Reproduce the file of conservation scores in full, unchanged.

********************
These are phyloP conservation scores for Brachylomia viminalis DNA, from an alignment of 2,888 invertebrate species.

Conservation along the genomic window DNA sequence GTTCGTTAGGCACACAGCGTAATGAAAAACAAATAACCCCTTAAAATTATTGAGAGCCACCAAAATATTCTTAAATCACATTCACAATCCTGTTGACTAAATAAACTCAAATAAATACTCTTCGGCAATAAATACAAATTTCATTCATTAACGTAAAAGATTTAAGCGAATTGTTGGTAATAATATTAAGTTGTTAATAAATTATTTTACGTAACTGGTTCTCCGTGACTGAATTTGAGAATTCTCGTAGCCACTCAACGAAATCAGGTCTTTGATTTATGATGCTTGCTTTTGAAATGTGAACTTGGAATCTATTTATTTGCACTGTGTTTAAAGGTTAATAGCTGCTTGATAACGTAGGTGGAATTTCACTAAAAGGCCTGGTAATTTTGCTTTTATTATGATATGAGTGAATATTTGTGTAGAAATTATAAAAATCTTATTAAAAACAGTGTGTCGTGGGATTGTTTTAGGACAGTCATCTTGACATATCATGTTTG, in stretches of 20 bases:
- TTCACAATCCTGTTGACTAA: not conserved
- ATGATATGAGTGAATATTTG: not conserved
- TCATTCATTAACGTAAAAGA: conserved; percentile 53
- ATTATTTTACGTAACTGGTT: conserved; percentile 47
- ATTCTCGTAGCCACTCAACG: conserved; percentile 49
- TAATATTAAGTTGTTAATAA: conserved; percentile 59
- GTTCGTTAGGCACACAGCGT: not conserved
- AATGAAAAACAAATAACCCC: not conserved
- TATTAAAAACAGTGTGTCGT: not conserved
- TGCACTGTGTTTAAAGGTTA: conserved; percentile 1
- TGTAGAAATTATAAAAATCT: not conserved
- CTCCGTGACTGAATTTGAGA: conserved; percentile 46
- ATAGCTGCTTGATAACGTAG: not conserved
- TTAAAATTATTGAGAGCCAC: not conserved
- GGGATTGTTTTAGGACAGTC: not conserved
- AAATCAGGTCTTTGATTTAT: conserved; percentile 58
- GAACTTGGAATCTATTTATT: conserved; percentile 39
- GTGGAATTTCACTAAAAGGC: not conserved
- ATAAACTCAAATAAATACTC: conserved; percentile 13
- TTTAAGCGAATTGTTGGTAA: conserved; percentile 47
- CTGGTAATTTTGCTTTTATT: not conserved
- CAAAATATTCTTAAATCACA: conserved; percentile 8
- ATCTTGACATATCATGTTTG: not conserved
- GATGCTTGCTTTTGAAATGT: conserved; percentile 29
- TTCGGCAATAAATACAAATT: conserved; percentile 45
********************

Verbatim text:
These are phyloP conservation scores for Brachylomia viminalis DNA, from an alignment of 2,888 invertebrate species.

Conservation along the genomic window DNA sequence GTTCGTTAGGCACACAGCGTAATGAAAAACAAATAACCCCTTAAAATTATTGAGAGCCACCAAAATATTCTTAAATCACATTCACAATCCTGTTGACTAAATAAACTCAAATAAATACTCTTCGGCAATAAATACAAATTTCATTCATTAACGTAAAAGATTTAAGCGAATTGTTGGTAATAATATTAAGTTGTTAATAAATTATTTTACGTAACTGGTTCTCCGTGACTGAATTTGAGAATTCTCGTAGCCACTCAACGAAATCAGGTCTTTGATTTATGATGCTTGCTTTTGAAATGTGAACTTGGAATCTATTTATTTGCACTGTGTTTAAAGGTTAATAGCTGCTTGATAACGTAGGTGGAATTTCACTAAAAGGCCTGGTAATTTTGCTTTTATTATGATATGAGTGAATATTTGTGTAGAAATTATAAAAATCTTATTAAAAACAGTGTGTCGTGGGATTGTTTTAGGACAGTCATCTTGACATATCATGTTTG, in stretches of 20 bases:
- TTCACAATCCTGTTGACTAA: not conserved
- ATGATATGAGTGAATATTTG: not conserved
- TCATTCATTAACGTAAAAGA: conserved; percentile 53
- ATTATTTTACGTAACTGGTT: conserved; percentile 47
- ATTCTCGTAGCCACTCAACG: conserved; percentile 49
- TAATATTAAGTTGTTAATAA: conserved; percentile 59
- GTTCGTTAGGCACACAGCGT: not conserved
- AATGAAAAACAAATAACCCC: not conserved
- TATTAAAAACAGTGTGTCGT: not conserved
- TGCACTGTGTTTAAAGGTTA: conserved; percentile 1
- TGTAGAAATTATAAAAATCT: not conserved
- CTCCGTGACTGAATTTGAGA: conserved; percentile 46
- ATAGCTGCTTGATAACGTAG: not conserved
- TTAAAATTATTGAGAGCCAC: not conserved
- GGGATTGTTTTAGGACAGTC: not conserved
- AAATCAGGTCTTTGATTTAT: conserved; percentile 58
- GAACTTGGAATCTATTTATT: conserved; percentile 39
- GTGGAATTTCACTAAAAGGC: not conserved
- ATAAACTCAAATAAATACTC: conserved; percentile 13
- TTTAAGCGAATTGTTGGTAA: conserved; percentile 47
- CTGGTAATTTTGCTTTTATT: not conserved
- CAAAATATTCTTAAATCACA: conserved; percentile 8
- ATCTTGACATATCATGTTTG: not conserved
- GATGCTTGCTTTTGAAATGT: conserved; percentile 29
- TTCGGCAATAAATACAAATT: conserved; percentile 45